Latest Headlines

  1. Marine Exploration Sensing With Light And Sound

    Oceanic sensor networks that collect and transmit high-quality, real-time data could transform our understanding of marine ecology, improve pollution and disaster management, and inform the multiple industries that draw on ocean resources.

  2. Novel Technology For Anticancer Drug Delivery On Demand

    With the goal of minimizing the side effects of chemotherapy on healthy tissues, a team of researchers at the Center for Self-assembly and Complexity, within the Institute for Basic Science (IBS) have developed novel nanocontainers able to deliver anticancer drugs at precise timing and location.

  3. Imaging Sound Movements Of Atomic Units With An Optical Microscope

    An international team of researchers, led by Dr. Hyunmin Kim of Companion Diagnostics and Medical Technology Research Group at DGIST developed an imaging technique to monitor the sound movement of an atomically thin substance at a high-resolution of 300-nanometer.

  4. Breakthrough In Circuit Design Makes Electronics More Resistant To Damage And Defects

    People are growing increasingly dependent on their mobile phones, tablets and other portable devices that help them navigate daily life. But these gadgets are prone to failure, often caused by small defects in their complex electronics, which can result from regular use.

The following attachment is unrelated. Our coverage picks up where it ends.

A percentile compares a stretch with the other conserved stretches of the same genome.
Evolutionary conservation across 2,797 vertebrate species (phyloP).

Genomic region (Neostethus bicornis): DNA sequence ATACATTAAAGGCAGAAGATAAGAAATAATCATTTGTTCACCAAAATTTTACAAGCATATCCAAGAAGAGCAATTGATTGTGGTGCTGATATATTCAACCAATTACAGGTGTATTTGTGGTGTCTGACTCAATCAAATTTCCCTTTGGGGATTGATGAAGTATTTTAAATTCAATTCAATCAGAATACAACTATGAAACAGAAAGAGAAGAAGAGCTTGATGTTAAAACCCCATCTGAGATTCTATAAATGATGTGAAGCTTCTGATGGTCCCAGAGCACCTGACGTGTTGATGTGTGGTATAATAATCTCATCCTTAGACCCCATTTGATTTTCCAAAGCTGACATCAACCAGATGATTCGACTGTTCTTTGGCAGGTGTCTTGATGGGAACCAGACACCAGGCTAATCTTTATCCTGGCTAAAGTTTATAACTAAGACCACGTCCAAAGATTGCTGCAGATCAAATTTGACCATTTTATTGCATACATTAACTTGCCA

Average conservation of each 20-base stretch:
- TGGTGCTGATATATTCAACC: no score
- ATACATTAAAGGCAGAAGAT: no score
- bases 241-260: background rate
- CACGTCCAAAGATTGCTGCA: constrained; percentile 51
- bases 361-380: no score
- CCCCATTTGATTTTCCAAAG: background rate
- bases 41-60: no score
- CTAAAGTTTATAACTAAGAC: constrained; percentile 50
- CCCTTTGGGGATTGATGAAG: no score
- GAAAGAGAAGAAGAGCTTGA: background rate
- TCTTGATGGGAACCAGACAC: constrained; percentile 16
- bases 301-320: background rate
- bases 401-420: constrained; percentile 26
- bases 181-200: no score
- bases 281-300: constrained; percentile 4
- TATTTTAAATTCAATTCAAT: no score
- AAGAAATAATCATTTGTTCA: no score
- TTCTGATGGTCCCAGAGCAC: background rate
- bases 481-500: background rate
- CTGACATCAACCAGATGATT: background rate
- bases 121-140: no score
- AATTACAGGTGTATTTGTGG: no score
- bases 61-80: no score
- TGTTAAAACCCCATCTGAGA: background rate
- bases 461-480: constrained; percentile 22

5. Flat Gallium Joins Roster Of New 2-D Materials

    Scientists at Rice University and the Indian Institute of Science, Bangalore, have discovered a method to make atomically flat gallium that shows promise for nanoscale electronics.

  6. Self-Driving Cars Could Use Lasers To See Around Blind Corners

    Stanford University researchers have developed a laser-based system that can reproduce images of objects hidden from view. The technology can be used to enhance the safety of self-driving vehicles, as well as applied to serve other functions.

  7. High-Power Laser Throws Light On Radiation Reaction

    Electromagnetic radiation is all around us. It’s in the radio waves that make mobile phones work, in the rainbow we see when it rains on a sunny day, and in the invisible infrared waves we use in our remote controls to change TV channels.

  8. New Ultrafast Measurement Technique Shows How Lasers Start From Chaos

    How do laser pulses emerge? A recent research paper co-authored by photonics researchers from TUT and published in Nature Photonics demonstrates how laser pulses emerge from noise as if out of nowhere and display complex collapse and oscillation dynamics before settling down to stable operation.

  9. Nano-Drops That Improve Nearsightedness And Farsightedness

    A revolutionary, cutting-edge technology, developed by researchers at Bar-Ilan University's Institute of Nanotechnology and Advanced Materials (BINA), has the potential to provide a new alternative to eyeglasses, contact lenses, and laser correction for refractive errors.

  10. Scaling Silicon Quantum Photonic Technology

    An international team of quantum scientists and engineers led by the University of Bristol and involving groups from China, Denmark, Spain, Germany and Poland, have realised an advanced large-scale silicon quantum photonic device that can entangle photons to incredible levels of precision.